Page:Stevenson - Treasure Island.djvu/273

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259
THE TREASURE HUNT—FLINT'S POINTER.

companions, why then we'll talk Mr. Hawkins over, we will, and we'll give him his share, to be sure, for all his kindness."

It was no wonder the men were in a good humour now. For my part, I was horribly cast down. Should the scheme he had now sketched prove feasible, Silver, already doubly a traitor, would not hesitate to adopt it. He had still a foot in either camp, and there was no doubt he would prefer wealth and freedom with the pirates to a bare escape from hanging, which was the best he had to hope on our side.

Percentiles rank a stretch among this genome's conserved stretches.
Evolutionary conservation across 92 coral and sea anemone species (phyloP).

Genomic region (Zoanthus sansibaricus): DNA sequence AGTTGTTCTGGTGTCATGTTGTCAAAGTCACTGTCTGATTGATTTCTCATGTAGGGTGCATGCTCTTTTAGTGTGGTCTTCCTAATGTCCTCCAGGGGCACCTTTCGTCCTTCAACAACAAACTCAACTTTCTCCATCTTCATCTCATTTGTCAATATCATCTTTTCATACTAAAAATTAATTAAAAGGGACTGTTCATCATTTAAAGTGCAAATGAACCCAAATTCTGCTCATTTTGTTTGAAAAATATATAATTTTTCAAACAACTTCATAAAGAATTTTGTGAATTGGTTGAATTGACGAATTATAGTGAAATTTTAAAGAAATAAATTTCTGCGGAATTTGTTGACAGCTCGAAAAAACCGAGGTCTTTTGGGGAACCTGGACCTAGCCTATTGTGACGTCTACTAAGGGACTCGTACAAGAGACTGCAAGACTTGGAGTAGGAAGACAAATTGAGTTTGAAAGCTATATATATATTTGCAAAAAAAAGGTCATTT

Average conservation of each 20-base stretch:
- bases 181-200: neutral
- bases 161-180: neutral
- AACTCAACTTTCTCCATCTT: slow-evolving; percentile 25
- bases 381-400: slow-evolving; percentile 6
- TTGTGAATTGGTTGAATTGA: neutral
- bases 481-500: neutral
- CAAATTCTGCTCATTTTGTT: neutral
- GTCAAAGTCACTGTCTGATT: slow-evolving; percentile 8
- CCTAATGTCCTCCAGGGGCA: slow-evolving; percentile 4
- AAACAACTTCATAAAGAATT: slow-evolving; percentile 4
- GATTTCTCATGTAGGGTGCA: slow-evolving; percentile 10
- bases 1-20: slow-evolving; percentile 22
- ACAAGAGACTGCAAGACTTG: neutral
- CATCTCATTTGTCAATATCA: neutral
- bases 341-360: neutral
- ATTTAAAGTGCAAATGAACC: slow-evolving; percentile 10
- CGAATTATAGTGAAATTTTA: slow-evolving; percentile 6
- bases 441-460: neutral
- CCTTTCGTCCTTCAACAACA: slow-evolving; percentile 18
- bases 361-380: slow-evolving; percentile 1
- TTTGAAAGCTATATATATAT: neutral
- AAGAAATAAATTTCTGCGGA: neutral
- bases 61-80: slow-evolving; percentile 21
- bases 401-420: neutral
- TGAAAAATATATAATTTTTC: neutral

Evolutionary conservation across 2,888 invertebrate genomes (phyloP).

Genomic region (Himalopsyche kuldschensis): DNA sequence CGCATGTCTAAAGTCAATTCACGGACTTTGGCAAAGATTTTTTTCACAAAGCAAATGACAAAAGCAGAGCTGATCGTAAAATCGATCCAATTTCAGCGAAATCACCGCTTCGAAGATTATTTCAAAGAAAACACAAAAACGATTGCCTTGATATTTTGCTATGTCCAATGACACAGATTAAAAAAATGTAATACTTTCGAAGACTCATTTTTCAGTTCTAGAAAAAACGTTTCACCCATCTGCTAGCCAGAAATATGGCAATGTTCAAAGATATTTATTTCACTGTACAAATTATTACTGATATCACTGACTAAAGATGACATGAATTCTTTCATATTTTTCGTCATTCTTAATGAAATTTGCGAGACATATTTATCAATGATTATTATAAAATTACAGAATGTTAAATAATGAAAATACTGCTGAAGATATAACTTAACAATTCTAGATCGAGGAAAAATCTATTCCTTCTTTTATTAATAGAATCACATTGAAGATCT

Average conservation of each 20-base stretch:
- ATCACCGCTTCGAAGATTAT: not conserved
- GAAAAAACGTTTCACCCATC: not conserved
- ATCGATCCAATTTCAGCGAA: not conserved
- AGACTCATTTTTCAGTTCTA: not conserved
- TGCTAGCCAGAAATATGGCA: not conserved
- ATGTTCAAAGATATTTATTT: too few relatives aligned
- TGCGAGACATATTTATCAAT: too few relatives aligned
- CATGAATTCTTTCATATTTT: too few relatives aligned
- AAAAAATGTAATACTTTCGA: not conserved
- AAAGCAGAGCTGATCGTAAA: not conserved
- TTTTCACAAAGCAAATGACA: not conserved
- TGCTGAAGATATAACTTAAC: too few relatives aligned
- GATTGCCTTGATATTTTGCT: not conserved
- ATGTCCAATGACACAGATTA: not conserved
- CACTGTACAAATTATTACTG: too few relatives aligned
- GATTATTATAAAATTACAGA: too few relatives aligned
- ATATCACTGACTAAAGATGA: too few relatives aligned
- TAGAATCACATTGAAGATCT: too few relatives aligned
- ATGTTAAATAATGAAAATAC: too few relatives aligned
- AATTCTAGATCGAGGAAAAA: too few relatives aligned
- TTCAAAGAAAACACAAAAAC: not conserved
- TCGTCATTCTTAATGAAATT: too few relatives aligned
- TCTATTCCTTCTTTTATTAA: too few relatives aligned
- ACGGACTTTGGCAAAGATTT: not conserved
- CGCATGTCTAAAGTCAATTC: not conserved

Nay, and even if things so fell out that he was forced to keep his faith with Dr. Livesey, even then what danger lay before us! What a moment that would be when the suspicions of his followers turned to certainty, and he and I should have to fight for dear life—he, a cripple and I, a boy—against five strong and active seamen!

Add to this double apprehension, the mystery that still hung over the behaviour of my friends; their unexplained desertion of the stockade, their inexplicable cession of the chart; or harder still to understand, the doctor's last warning to Silver, "Look out for squalls when you find it;" and you will readily believe how little taste I found in my breakfast, and with how uneasy a heart I set forth behind my captors on the quest for treasure.

We made a curious figure, had anyone been there to see us; all in soiled sailor clothes, and all but me